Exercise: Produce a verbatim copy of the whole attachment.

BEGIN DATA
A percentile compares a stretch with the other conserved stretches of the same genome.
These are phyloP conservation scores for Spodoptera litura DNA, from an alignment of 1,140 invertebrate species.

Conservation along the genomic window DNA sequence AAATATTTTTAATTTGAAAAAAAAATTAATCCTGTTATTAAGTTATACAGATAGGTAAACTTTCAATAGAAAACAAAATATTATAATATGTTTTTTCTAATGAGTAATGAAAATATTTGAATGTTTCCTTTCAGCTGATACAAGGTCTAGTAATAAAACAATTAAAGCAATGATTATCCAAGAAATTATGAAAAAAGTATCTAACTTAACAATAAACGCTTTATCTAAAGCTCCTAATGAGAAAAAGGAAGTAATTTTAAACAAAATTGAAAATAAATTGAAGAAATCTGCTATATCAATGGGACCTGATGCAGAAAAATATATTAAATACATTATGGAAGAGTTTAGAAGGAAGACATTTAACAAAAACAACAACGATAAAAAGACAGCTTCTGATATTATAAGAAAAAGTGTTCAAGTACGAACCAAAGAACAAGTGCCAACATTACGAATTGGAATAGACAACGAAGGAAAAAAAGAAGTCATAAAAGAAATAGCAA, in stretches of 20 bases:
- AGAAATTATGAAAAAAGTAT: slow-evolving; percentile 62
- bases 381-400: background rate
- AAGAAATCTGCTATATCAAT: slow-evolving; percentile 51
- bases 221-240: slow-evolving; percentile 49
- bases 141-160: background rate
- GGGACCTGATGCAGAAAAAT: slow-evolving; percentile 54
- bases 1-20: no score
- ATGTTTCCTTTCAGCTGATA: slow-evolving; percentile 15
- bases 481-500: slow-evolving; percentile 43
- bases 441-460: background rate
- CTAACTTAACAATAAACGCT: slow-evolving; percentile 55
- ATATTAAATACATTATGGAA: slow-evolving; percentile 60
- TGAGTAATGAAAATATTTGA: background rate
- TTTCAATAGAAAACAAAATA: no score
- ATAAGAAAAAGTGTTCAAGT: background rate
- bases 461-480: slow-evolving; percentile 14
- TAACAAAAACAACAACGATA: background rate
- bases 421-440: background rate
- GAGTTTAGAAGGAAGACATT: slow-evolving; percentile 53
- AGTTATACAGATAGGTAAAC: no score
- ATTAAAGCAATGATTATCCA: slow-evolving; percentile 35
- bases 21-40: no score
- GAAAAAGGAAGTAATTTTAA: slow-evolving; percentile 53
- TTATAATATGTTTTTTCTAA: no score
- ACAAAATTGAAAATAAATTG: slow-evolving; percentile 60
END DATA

A percentile compares a stretch with the other conserved stretches of the same genome.
These are phyloP conservation scores for Spodoptera litura DNA, from an alignment of 1,140 invertebrate species.

Conservation along the genomic window DNA sequence AAATATTTTTAATTTGAAAAAAAAATTAATCCTGTTATTAAGTTATACAGATAGGTAAACTTTCAATAGAAAACAAAATATTATAATATGTTTTTTCTAATGAGTAATGAAAATATTTGAATGTTTCCTTTCAGCTGATACAAGGTCTAGTAATAAAACAATTAAAGCAATGATTATCCAAGAAATTATGAAAAAAGTATCTAACTTAACAATAAACGCTTTATCTAAAGCTCCTAATGAGAAAAAGGAAGTAATTTTAAACAAAATTGAAAATAAATTGAAGAAATCTGCTATATCAATGGGACCTGATGCAGAAAAATATATTAAATACATTATGGAAGAGTTTAGAAGGAAGACATTTAACAAAAACAACAACGATAAAAAGACAGCTTCTGATATTATAAGAAAAAGTGTTCAAGTACGAACCAAAGAACAAGTGCCAACATTACGAATTGGAATAGACAACGAAGGAAAAAAAGAAGTCATAAAAGAAATAGCAA, in stretches of 20 bases:
- AGAAATTATGAAAAAAGTAT: slow-evolving; percentile 62
- bases 381-400: background rate
- AAGAAATCTGCTATATCAAT: slow-evolving; percentile 51
- bases 221-240: slow-evolving; percentile 49
- bases 141-160: background rate
- GGGACCTGATGCAGAAAAAT: slow-evolving; percentile 54
- bases 1-20: no score
- ATGTTTCCTTTCAGCTGATA: slow-evolving; percentile 15
- bases 481-500: slow-evolving; percentile 43
- bases 441-460: background rate
- CTAACTTAACAATAAACGCT: slow-evolving; percentile 55
- ATATTAAATACATTATGGAA: slow-evolving; percentile 60
- TGAGTAATGAAAATATTTGA: background rate
- TTTCAATAGAAAACAAAATA: no score
- ATAAGAAAAAGTGTTCAAGT: background rate
- bases 461-480: slow-evolving; percentile 14
- TAACAAAAACAACAACGATA: background rate
- bases 421-440: background rate
- GAGTTTAGAAGGAAGACATT: slow-evolving; percentile 53
- AGTTATACAGATAGGTAAAC: no score
- ATTAAAGCAATGATTATCCA: slow-evolving; percentile 35
- bases 21-40: no score
- GAAAAAGGAAGTAATTTTAA: slow-evolving; percentile 53
- TTATAATATGTTTTTTCTAA: no score
- ACAAAATTGAAAATAAATTG: slow-evolving; percentile 60